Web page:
TUCSON, Ariz. (KOLD News 13) - It might be only an inch long, but there is a fish that has a long history in the heart of the Old Pueblo that died more than a century ago.
In the ongoing effort to bring a portion of the Santa Cruz River back to life, Monday, Oct. 26, marked an historic milestone involving this little minnow.
Mayor Regina Romero was given the honors of reintroducing the Gila topminnow into the flowing waters of the Santa Cruz River in downtown Tucson.
“It’s a win for the city of Tucson, it’s a win for wildlife and the environment and it’s a win for the river," Romero said.
It’s the first time in more than 100 years the Gila topminnow is swimming again in this section of the Santa Cruz.
“It’s a very historic thing,” said Mark Hart with the Arizona Game and Fish Department. "Much like it was when we put Bighorn Sheep back up in the Catalinas and what’s really important is we’re restoring a native species to its home range.
The topminnow is endangered and hopefully with efforts like this it’ll eventually be delisted.
Earlier in the day, biologists with Arizona Game and Fish, the University of Arizona’s School of Natural Resources and the Environment, and the Sonoran Institute captured about 550 of the endangered species near the Tumacacori Mission north of Nogales in another portion of the river.
It’s a delicate operation.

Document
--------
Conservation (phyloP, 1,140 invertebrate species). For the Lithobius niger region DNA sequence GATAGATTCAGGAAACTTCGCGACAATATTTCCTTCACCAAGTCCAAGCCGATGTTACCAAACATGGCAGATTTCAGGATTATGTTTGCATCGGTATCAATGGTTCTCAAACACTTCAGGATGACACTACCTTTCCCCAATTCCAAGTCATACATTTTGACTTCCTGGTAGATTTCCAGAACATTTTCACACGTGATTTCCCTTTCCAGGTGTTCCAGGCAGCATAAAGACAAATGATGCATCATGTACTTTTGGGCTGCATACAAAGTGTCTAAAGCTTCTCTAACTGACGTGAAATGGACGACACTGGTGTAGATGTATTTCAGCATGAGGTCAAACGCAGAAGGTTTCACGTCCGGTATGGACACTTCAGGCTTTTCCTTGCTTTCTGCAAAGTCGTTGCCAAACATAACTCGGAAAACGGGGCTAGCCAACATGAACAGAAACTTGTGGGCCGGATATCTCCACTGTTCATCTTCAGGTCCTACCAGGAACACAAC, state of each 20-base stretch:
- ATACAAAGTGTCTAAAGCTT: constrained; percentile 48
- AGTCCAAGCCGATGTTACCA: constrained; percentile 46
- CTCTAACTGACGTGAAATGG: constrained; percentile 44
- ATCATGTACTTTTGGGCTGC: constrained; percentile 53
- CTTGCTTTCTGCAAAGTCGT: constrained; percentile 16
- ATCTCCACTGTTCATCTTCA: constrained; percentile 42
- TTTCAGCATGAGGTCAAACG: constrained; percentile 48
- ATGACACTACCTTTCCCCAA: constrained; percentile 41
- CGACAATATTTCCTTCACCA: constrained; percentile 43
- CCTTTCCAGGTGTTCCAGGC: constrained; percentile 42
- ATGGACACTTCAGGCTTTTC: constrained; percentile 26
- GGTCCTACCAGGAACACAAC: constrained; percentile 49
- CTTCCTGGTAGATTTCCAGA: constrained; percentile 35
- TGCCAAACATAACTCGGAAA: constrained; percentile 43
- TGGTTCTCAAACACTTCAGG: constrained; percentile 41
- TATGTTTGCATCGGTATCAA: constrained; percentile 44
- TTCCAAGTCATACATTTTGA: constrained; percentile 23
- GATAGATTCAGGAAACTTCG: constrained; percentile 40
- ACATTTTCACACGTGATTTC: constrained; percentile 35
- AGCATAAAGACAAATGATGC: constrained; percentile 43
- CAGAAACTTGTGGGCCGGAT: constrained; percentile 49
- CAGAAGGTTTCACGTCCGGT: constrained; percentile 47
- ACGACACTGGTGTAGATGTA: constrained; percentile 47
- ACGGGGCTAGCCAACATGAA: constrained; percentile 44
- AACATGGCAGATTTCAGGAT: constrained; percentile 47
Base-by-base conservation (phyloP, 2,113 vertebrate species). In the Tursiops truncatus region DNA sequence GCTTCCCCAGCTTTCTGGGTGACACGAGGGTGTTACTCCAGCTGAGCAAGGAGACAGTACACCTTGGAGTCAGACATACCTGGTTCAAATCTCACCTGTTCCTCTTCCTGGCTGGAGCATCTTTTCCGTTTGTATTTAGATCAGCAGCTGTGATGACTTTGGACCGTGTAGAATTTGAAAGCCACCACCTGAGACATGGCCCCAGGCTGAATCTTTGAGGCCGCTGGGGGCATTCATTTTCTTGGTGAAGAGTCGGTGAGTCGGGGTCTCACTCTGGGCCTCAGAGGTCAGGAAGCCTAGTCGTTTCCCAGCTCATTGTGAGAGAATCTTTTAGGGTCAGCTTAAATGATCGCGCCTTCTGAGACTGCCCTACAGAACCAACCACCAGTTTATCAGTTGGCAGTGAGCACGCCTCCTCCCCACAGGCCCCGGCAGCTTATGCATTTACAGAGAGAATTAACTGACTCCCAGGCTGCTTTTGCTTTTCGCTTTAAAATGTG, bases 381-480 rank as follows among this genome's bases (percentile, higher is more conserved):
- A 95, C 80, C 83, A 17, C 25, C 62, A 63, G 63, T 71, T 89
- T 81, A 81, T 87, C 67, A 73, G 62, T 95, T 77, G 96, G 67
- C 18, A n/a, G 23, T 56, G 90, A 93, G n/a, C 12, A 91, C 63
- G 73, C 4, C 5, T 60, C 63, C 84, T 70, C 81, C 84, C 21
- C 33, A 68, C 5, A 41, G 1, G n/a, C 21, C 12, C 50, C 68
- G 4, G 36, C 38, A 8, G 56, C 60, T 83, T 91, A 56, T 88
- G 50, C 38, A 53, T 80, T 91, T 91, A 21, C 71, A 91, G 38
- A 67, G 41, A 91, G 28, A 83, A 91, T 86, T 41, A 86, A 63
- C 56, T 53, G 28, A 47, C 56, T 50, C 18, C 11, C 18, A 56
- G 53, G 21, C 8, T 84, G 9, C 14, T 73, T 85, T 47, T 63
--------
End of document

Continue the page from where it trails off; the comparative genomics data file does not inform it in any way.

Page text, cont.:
Every precaution is taken to keep the fish alive through the stressful netting process and drive back to where they are placed back in the water the Heritage Project in downtown Tucson.
During the summer of 2019, Tucson Water began pumping reclaimed water into the dry river bed near the Cushing Street Bridge, providing lush vegetation for wildlife to thrive.
“This is what we’ve been dreaming about the last year and a half,” said Michael Bogan, an aquatics biologist and assistant professor at the University of Arizona.
He’s become an expert here, spending countless hours documenting the returning wildlife, and said this little fish will have a big impact.
“It restores ecological function so these fish will help eat mosquitos, they’ll help to contribute too as a food source for birds and other parts of the ecosystem. But I think there’s an important cultural part of it as well, that, this is part of our biocultural heritage; these native species that we had in Tucson so bringing them back is wonderful,” Bogan said.
In addition to providing a tranquil setting to enjoy year-round and an excellent spot for birding, the flow from the Heritage Project seeps back into the soil to replenish groundwater.
Bogan said he wants to remind everyone that it’s incredibly important to avoid releasing any aquatic pets, like turtles or fish, or other plant life into the Santa Cruz which could endanger the native species that have come back.